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Changing climates

What’s in a name? Electricity Bill versus Typhoon Tony

AAP/Alan Porritt

The day after Philippines president Benigno Aquino appealed to the world to take action on global warming following the up to 379 km winds that devastated his country, the Abbott government was introducing its legislation to repeal the carbon tax.

You couldn’t ask for a greater contrast in outlooks on climate change. A president was appealing to the world to help his country avert catastrophe in the future - which is destined to be exposed to many more Typhoon Haiyans, and in the future will be the new normal in intensity - versus a prime minister who has “hogwashed” the climate signal sent by recent NSW bushfires to press on with the repeal of an emissions trading scheme that provides hope for avoiding dangerous climate change.

Instead of making such a fuss of meeting with Indonesian president SBY several weeks ago to sow up the self-interested electoral politics around asylum seekers, perhaps offering more assistance to the Philippines’ homeless, injured and displaced - that a wealthy nation like Australia is so well-placed to do - might have been a more principled follow-up act. But, as Australia has cut its overseas aid budget, that course is not very likely.

At present, the Abbott government is more intent on prosecuting the carbon tax repeal. However, such a move is an act of symbolic posturing to honour a pledge made that this would be the first act in parliament, whereas Abbott already knows that he does not have the support to pass such legislation until July 1 next year.

That it is being pursued with such vigour now has more to do with reconstructing economic agendas that are favourable to short-term growth at all costs. In the long term, however, climate change will create a permanent end to economic growth.

But, Abbott’s insistence that the last election was a “referendum on carbon tax” does not really stack up. It is true that the carbon tax was always part of the soundbites along with asylum seekers and the budget, but polls that separate out issues have consistently shown climate change to be fundamentally important to the electorate.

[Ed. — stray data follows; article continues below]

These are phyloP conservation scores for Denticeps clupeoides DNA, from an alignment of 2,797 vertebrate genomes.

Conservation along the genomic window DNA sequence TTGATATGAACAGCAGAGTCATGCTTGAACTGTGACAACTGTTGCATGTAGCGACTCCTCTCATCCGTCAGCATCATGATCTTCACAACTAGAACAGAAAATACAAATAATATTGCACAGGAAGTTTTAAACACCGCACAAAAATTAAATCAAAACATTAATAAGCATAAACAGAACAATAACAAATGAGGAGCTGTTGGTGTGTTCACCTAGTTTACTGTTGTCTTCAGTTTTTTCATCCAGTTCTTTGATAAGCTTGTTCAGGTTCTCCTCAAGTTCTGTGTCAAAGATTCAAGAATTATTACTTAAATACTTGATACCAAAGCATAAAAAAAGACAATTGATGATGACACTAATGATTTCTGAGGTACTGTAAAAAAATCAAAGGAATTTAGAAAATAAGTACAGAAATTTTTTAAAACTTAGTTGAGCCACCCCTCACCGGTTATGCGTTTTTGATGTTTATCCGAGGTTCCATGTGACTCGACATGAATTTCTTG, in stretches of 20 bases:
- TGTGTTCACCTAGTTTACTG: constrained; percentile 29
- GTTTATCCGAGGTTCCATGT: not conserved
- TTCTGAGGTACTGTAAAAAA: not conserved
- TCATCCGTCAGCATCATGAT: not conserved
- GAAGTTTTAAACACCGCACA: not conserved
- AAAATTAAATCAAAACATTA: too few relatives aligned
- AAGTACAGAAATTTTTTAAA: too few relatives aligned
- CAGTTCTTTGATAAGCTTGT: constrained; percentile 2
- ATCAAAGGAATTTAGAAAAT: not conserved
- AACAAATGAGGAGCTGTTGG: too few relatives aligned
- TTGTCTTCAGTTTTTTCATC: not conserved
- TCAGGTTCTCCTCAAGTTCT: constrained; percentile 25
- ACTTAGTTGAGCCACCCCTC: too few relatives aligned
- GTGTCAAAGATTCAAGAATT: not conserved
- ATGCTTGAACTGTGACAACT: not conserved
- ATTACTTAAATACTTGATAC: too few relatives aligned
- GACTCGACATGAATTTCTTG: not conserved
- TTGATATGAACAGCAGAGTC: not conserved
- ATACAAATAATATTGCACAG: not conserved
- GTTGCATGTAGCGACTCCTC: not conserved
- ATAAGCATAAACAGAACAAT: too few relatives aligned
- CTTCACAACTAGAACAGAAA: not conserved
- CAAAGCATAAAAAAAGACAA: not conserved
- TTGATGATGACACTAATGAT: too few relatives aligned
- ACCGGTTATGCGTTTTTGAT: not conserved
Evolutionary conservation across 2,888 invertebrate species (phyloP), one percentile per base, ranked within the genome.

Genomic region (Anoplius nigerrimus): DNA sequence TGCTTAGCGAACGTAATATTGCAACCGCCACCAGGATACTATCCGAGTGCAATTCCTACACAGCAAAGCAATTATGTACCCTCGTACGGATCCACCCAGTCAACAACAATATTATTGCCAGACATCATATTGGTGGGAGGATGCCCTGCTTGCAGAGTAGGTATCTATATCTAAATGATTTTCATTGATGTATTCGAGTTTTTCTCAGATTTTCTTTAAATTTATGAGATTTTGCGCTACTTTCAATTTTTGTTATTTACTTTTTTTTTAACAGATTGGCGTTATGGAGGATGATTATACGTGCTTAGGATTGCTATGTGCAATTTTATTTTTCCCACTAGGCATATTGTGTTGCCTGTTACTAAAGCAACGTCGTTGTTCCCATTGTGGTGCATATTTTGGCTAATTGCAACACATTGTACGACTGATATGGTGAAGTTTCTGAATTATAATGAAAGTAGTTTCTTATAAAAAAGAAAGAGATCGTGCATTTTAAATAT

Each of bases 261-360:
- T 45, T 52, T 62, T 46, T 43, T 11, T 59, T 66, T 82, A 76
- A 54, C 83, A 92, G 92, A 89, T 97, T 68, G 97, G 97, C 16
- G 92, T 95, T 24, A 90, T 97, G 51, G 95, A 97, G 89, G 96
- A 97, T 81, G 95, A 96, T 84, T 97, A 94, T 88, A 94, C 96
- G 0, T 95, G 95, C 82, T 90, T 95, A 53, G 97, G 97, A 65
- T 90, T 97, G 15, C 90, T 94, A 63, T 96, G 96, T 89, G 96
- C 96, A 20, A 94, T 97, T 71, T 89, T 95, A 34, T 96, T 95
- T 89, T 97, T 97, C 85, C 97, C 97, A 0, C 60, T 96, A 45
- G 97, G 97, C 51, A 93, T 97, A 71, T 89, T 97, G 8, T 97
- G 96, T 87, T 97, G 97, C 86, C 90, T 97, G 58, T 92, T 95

The toxic tax scare was always just a scare, especially given that as Tony Wood from the Grattan Institute has shown, repealing the carbon tax will more likely result in only a A$150 benefit to households per year. Contrast this with the mandate claimed for bringing the budget under control, which is to be addressed by raising the national credit card limit by $200 billion.

Meanwhile, in the chamber, the emotive theatre of the carbon tax repeal legislation has revolved around personalising (in)action on climate change. Speaker Bronwyn Bishop allowed Christopher Pyne’s reference to the “Electricity Bill Shorten” to stand. This reference - that Abbott has used outside the chamber on many occasions now - to link the toxic scare factor to Shorten would be clever if it had more substance than an impact of 40 cents per day on households.

However, Greens leader Christine Milne has weighed into the name calling by labelling the prime minister “Typhoon Tony”. Some see this as an undignified way to connect the climate inaction of the Abbott government to the Philippines disaster.

But in the US, there is a campaign and petition to name hurricanes and storms after denialist politicians such as Hurricanes Michele Bachman and John Boehner. With parliament sitting again - and already showing signs of descending into chaotic rancour might - might we see Perfect Storm Pyne, Cyclone Cormann, Tornado Turnbull, Heatwave Hockey or the Frydenberg Floods?

As a form of highly parochial theatre, such appellations may have a place in parliament, but really betray the serious global nature of extreme weather.

Last night, the World Meterological Organization released its Provisional Statement on Status of Climate in 2013. It indicated that 2013 will likely be the among the ten warmest years since global records began in 1850.

The climate extremes already observed this year count the Australian average daily maximum of 40.3C in January as its first item. It observes that:

The annual number of record high temperatures in Australia has doubled since 1960, with 2001−2010 seeing the highest number on record among the past five decades.

In Africa, the hottest March temperature (47.3C) ever recorded in the whole of Africa was recorded in Vioolsdrif, South Africa on March 4. In Pakistan, 51C was reached in Lakarna in May. A record was broken in Austria of 40.5C at the end of an unprecedented 20 day heatwave. July and August saw a marathon heatwave in southern China exceeding 40C, while temperature records were also broken in Japan in August.

Records were also broken all over the world in the categories of drought, bushfire, flood, rainfall, cyclones and extra-tropical storms. The continuing extremes in global weather may be calling out for extreme measures on cutting carbon, but naming politicians after them is unlikely to be helpful.

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